As a non-profit, the paper cannot be sold, should a newspaper group ever see the ad revenues and income demographics of Carlisle as an attractive prospect, observed general manager Susan Emmons. The U.S. Census ranks Carlisle's median income of $129,811 in 2000 as number three in the state. With disposable income to spend, businesses in surrounding towns see the benefits of placing ads in the Mosquito.
Ads, donations provide revenue
The Mosquito operates through revenue it receives from two sources: advertisements and donations from the community. The paper is totally independent of the Carlisle town government and receives no financial support from it. Advertising accounts for 80-85% of the paper's revenue, with reader donations making up the remainder. The Mosquito is proud of the high participation rate of its readership: about one-third of households in town send in a donation to the paper's annual fund drive each year.
Not surprisingly, from a glance through the paper, real estate agencies are the largest advertisers. "Retail businesses in other towns also place ads in the Mosquito because they like that it reaches every household in town," says Emmons.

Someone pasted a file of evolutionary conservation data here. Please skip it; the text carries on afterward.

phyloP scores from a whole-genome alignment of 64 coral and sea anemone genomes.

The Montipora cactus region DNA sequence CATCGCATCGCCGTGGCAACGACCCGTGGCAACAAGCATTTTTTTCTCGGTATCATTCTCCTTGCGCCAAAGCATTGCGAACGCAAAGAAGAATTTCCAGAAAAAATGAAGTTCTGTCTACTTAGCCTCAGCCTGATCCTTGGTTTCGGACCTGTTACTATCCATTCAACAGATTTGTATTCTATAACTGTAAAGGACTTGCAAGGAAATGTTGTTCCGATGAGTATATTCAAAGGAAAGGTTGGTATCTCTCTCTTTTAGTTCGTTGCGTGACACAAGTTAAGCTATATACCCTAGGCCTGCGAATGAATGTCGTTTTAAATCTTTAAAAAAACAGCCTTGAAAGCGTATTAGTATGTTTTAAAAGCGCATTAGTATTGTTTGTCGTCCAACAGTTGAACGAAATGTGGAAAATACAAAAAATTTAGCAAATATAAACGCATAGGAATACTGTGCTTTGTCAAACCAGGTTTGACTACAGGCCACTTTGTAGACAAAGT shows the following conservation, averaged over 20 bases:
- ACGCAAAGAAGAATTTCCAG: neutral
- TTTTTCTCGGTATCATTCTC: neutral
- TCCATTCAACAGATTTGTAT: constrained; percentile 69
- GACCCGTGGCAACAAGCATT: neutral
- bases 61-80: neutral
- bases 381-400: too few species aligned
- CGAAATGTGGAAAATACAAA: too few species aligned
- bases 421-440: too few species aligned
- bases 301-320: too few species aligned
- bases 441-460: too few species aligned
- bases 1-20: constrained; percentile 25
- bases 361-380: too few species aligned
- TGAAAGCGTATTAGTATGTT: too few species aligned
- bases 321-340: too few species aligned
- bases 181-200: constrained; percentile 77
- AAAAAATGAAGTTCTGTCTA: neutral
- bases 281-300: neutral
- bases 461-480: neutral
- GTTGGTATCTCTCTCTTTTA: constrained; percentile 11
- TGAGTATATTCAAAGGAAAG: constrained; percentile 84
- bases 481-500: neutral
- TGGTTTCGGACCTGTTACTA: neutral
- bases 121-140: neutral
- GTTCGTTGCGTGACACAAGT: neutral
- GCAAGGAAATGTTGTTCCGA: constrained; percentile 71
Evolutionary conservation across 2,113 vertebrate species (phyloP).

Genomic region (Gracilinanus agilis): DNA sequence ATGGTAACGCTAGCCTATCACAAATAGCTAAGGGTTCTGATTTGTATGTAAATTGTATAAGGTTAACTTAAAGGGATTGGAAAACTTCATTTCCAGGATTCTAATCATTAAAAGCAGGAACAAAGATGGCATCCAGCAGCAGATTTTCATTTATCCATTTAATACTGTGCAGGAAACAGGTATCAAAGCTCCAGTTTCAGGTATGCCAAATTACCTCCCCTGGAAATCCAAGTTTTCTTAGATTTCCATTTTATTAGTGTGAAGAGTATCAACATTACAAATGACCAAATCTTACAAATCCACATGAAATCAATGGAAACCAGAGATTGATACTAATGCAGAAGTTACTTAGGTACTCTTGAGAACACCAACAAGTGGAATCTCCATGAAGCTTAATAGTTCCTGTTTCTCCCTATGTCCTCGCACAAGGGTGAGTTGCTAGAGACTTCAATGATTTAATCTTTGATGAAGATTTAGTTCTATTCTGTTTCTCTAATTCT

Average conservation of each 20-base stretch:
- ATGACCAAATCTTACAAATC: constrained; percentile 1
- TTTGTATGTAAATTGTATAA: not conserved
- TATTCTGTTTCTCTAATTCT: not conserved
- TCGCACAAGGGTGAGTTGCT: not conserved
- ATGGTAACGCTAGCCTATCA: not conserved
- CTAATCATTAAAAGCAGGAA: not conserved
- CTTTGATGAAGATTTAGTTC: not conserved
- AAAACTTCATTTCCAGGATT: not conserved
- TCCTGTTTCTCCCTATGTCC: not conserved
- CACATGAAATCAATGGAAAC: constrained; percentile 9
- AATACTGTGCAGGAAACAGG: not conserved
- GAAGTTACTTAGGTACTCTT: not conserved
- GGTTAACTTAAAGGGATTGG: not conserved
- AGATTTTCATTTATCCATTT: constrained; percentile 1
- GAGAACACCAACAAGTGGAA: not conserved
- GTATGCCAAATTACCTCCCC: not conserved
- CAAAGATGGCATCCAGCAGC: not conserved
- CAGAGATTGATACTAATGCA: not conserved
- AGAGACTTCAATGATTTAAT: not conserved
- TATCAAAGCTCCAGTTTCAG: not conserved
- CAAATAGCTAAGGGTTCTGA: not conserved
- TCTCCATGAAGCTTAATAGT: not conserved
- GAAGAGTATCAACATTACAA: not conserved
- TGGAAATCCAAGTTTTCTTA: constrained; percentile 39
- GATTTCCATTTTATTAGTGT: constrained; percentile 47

However, with the economy slowing, ads have also slowed down, says ad representative Marcy Guttadauro. The paper size reduces accordingly in weeks when there are fewer ads. It now averages 16 pages, down from 20 or 24 pages when there are lots of ads from area businesses. Production manager Penny Zezima says that 16-page papers are likely to continue for awhile, until advertising picks up again. The smaller editions may have shorter articles and she says, "While news can't be held, there will be probably be fewer features per issue."
Many for-profit papers have more ads than articles. As a non-profit, the Mosquito has guidelines in place to keep ads from outnumbering articles in its pages. The ad space policy says the paper should be "...approximately one-third advertising to two-thirds editorial space (non-ad space), with display ads occupying no more than one-half of any one issue."